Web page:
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Multiple bias modelling for observational studies

Observational studies are subject to many potential sources of bias, such as unmeasured confounding, missing/mis-measured data, and various selection biases. We are developing a methodological framework using graphical models to represent different types of bias that may be present in different types of observational studies. This graphical framework will provide social scientists with a conceptual tool to help identify possible biases that may affect their study, and also with an analytic tool to carry out sensitivity analysis. Typically, the bias parameters in the model are not identified by the study data, and so information must be supplied from other sources, including external datasets or expert opinion. We have developed a method to adjust for selection bias in case control studies and we are also developing multiple bias models to study the effects of water chlorination by-products on low birth weight.

Duration: September 2005 to June 2008

Researchers: Nicky Best, Sylvia Richardson, Sara Geneletti, Lawrence McCandless, Nuoo-Ting Molitor

Combining individual and aggregate level data

Many sources of data such as the Census, ONS neighbourhood statistics, and the national births, deaths and other health data sets, provide information on the average health and social circumstances of the whole population, and of different sub-groups of the population. On the other hand, there are various UK survey and cohort data sets that provide detailed individual-level information about health, lifestyle, socioeconomic and other personal characteristics, but only on a small subset of individuals. We have developed hierarchical related regression methods for combining random samples of individual level data with aggregate data on the same variables. These can be used to reduce problems of ecological bias and have been successfully applied to study socio-demographic variations in the risk of self-reported limiting long-term illness and hospitalisation for cardiovascular disease. Ongoing applied work includes studies of the effects of air pollution on childhood leukaemia and low birth weight.  Software developed includes the ecoreg R package.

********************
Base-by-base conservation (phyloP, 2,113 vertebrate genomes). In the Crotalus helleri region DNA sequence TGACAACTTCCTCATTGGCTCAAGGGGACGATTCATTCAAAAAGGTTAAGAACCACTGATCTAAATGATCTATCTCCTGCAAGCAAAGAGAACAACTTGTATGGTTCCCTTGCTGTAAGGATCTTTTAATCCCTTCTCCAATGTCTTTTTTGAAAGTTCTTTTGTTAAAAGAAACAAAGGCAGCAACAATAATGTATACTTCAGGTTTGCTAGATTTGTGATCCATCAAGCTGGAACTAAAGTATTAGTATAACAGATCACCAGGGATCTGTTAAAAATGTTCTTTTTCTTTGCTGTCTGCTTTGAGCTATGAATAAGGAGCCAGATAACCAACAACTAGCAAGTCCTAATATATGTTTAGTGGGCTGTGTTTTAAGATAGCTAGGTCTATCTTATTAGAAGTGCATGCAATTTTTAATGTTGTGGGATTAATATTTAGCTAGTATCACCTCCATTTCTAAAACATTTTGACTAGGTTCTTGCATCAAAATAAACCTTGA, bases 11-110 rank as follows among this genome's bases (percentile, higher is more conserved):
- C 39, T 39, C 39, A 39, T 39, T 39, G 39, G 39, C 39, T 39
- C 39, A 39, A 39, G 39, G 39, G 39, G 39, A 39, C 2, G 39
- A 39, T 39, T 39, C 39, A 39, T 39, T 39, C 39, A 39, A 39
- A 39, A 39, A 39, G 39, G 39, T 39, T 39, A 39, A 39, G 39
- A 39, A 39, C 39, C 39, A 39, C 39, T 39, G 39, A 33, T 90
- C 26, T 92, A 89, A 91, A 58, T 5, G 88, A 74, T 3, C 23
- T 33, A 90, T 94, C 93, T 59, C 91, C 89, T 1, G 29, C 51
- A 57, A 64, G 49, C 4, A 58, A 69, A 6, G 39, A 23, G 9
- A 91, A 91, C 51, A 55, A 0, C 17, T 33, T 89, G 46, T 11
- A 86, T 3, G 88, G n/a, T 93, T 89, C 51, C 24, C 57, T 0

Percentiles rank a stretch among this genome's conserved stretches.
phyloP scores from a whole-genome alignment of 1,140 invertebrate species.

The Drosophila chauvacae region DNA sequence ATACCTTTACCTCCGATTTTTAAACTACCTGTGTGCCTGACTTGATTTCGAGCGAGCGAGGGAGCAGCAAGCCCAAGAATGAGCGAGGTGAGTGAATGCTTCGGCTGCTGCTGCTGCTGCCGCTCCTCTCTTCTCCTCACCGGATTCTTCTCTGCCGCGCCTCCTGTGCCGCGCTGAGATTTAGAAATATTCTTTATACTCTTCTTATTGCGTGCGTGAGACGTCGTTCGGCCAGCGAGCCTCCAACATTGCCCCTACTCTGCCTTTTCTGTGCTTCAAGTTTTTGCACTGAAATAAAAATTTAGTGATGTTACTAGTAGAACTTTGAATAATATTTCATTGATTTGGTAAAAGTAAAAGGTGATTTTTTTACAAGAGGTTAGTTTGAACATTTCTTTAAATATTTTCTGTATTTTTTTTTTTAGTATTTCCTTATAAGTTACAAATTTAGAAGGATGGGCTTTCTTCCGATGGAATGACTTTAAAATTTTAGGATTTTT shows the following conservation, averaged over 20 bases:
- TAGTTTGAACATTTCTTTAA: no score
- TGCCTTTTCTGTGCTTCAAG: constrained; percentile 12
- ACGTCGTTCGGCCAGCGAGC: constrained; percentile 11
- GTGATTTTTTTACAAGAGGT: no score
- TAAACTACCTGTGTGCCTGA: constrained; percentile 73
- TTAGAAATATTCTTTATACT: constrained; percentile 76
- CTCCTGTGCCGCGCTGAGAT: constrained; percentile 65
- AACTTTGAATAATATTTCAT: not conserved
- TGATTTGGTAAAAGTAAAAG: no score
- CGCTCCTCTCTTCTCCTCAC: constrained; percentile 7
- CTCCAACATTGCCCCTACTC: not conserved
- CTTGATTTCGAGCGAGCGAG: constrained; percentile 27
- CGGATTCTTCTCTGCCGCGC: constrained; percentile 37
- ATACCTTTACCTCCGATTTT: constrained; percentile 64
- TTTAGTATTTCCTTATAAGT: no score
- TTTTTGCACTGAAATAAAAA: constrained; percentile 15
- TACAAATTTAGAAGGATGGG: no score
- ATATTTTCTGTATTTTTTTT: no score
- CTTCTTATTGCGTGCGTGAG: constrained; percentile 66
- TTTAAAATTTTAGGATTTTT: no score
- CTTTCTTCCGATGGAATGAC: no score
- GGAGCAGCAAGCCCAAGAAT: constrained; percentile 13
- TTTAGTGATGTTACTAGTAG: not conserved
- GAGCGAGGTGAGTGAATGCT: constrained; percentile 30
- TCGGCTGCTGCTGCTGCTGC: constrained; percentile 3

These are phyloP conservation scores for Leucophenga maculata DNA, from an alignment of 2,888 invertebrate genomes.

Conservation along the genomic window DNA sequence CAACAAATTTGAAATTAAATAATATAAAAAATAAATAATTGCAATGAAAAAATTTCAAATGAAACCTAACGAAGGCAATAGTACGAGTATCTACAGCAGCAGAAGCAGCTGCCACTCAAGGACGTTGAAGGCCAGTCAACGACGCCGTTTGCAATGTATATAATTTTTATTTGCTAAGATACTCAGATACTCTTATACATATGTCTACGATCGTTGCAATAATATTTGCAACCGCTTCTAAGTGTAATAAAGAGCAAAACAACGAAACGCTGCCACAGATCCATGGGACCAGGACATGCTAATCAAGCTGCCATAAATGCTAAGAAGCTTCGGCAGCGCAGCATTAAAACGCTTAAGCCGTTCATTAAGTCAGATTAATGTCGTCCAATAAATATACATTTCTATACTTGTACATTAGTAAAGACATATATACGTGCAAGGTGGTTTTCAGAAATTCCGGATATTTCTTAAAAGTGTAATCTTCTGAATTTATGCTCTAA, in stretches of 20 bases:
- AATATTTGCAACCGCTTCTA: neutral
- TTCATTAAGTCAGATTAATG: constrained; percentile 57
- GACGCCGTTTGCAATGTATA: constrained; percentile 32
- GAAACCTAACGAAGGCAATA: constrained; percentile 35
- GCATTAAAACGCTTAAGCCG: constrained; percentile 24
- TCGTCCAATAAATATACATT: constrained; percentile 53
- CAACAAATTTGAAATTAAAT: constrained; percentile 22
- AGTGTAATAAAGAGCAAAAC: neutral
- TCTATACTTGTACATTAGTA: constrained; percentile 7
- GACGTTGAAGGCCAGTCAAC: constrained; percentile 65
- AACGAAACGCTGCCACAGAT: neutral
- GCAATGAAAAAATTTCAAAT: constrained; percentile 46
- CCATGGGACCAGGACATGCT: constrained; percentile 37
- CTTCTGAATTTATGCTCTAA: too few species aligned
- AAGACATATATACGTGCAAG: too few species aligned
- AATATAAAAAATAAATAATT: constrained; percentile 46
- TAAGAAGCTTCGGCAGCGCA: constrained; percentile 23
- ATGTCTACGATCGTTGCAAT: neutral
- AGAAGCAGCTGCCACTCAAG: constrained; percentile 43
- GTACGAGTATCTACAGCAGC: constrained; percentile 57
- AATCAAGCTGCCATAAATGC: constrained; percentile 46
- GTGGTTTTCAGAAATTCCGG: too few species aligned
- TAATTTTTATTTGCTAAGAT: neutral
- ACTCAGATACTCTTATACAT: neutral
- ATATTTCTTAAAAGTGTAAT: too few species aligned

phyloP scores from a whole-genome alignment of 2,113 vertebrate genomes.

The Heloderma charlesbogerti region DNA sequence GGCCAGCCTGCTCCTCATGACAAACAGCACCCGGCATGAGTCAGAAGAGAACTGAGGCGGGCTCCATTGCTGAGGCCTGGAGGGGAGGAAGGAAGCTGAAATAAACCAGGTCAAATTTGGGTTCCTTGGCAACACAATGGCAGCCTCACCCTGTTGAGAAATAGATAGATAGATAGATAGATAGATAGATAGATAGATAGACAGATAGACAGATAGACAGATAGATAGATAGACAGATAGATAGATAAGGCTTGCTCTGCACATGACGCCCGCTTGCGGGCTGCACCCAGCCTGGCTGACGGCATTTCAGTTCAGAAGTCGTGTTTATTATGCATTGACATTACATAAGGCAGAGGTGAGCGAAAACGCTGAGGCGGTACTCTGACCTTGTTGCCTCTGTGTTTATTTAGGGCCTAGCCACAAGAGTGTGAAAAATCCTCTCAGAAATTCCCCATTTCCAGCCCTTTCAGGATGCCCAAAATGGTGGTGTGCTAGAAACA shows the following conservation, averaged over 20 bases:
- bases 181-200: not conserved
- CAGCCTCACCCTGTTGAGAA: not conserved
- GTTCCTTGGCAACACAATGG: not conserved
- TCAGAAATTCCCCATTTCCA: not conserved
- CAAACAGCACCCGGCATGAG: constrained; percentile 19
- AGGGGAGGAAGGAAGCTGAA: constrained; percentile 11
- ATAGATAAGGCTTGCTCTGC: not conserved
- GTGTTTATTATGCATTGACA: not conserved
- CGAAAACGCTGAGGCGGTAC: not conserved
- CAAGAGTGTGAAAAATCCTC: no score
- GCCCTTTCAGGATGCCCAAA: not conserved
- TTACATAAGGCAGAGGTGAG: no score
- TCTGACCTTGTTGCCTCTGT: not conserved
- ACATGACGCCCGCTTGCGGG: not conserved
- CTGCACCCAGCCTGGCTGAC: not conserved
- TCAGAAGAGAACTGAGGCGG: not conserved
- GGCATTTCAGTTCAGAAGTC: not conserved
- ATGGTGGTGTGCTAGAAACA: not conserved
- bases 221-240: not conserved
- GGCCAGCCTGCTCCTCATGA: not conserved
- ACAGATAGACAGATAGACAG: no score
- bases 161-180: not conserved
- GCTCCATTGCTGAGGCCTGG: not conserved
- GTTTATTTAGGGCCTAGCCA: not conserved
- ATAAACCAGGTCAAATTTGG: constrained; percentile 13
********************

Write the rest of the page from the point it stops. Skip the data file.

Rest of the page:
Duration: April 2005 to June 2008

Researchers: Nicky Best, Sylvia Richardson,  Nuoo-Ting Molitor, Chris Jackson (MRC)

Small area estimation

This work is being carried out in collaboration with ONS. The basic methodological problem is to estimate the value of a given indicator (e,g. income, crime rate, unemployment) for every small area, using data on the indicator from individual-level surveys in a partial sample of areas, plus relevant area-level covariates available for all areas from e.g. census and administrative sources. We are extending the existing estimation methods used by ONS to incorporate spatial and spatio-temporal dependence, and to compare likelihood and Bayesian methods for small area estimation. Software developed includes the SAE R package.

Duration: August 2005 to June 2008

Researchers: Nicky Best, Sylvia Richardson, Virgilio Gómez Rubio. Philip Clarke (ONS)